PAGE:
Living with a family member or loved one that is suffering from dementia or Alzheimer’s is not an easy feat, especially if you are the one doing most of the caretaking. Even if your loved one is living in a memory care community, their changing needs and concerns can bring up a lot of uncertainty. You will always want what is best for your loved one. Transitioning to a memory care community is the first big step to understanding your loved one’s needs. These communities are specially designed to provide high-quality Alzheimer’s care.
There are many things that you can do to continue improving your relationship with your loved one living with dementia, yet there are also things that need to be avoided. Find out our top do’s and don’ts when dealing with Alzheimer’s disease.
Alzheimer’s can Bring Out Aggressive Actions
Verbal and physical aggression can be symptoms of someone living with Alzheimer’s or another form of dementia. Something as simple as not wanting to shower, or not wanting to eat vegetables can bring about an aggressive attitude. This is a tough thing to see in a loved one.
Resolve the Conflict
Taking the steps to approach aggressive actions appropriately is important to resolving conflict. The best way to approach this type of situation is to try to find out where this source of stress is coming from and then solving the problem from there. Perhaps their last shower was too hot or the vegetables too cold. If you see the situation escalating, that is not a time to argue, but to redirect or just change the subject.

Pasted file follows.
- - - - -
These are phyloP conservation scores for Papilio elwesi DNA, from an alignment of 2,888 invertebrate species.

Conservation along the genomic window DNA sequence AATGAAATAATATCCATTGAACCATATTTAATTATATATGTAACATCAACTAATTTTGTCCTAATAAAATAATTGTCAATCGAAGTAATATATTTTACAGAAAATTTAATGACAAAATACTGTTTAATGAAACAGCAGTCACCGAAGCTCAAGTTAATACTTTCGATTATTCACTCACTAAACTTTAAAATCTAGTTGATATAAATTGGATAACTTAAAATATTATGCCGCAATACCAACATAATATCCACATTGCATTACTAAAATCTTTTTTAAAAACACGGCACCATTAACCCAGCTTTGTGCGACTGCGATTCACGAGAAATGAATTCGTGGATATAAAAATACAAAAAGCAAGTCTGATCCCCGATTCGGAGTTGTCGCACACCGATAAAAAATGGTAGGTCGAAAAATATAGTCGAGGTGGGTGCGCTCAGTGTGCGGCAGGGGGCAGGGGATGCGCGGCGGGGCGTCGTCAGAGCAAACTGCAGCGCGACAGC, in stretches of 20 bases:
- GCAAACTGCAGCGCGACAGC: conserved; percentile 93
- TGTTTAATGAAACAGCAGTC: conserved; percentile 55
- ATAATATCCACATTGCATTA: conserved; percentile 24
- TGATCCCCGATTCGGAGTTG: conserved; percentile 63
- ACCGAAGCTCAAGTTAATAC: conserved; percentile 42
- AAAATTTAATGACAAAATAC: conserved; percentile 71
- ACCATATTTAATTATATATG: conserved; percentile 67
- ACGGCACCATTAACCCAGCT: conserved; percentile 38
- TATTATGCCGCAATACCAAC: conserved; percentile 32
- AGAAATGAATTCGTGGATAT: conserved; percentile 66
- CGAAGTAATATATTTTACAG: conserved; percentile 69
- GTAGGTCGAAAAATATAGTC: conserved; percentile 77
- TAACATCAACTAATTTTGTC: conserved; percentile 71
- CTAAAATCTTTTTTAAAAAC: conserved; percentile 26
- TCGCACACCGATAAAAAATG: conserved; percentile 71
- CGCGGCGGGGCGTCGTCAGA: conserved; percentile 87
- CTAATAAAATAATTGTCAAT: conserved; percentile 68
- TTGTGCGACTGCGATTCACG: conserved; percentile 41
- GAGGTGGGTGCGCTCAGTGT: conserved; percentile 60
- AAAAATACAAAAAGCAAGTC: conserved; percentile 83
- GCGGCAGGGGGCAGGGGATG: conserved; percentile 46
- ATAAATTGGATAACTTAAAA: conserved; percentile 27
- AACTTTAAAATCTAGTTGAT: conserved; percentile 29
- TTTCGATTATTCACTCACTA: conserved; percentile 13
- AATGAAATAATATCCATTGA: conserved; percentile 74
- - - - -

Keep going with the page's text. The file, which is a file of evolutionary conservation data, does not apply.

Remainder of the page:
The main thing that you do not want to do in this situation is to escalate the argument or put your foot down and force them to do the thing that is causing the aggravation.
Poor Judgment with Alzheimer’s
Common behavior in seniors with dementia is thinking that someone walked off with a personal object. Other signs of poor judgment include hoarding and repeating statements or tasks. Life with Alzheimer’s and other forms of dementia presents the difficulty of your loved one dealing with lapses in judgment.
When you see signs of a lapse in judgment, ensure that you have access to their checkbooks and utility bills. This will give you peace of mind that things are being taken care of. It’s also important to have your legal documents like Power of Attorney in place at the first sign of dementia.
Don’t overtask your loved one with making decisions or unnecessary responsibility that you can easily handle. Remember, what used to be the simplest of decisions can now cause added stress for your loved one. Just knowing that they are struggling with something as simple as calculating the tip during your lunch out can cause a stressful reaction.
You want to completely avoid being accusatory or correcting their mistakes.
Confusion and Memory Loss
Your loved one may experience confusion with place or time. They may not always understand why they are in a memory care community, or even who you are. Some great ways to remind your loved one about who they are through family photos or videos. Aside from redirecting your loved one from their issue of stress, it can be difficult to navigate without having unnecessary lengthy conversations.
Memory Care with Cornerstone Senior Living will Help Your Loved One
If you have a loved one that is dealing with dementia then you want the best care possible for them. Get in touch with Cornerstone Senior Living and arrange a tour of one of our elite memory care communities.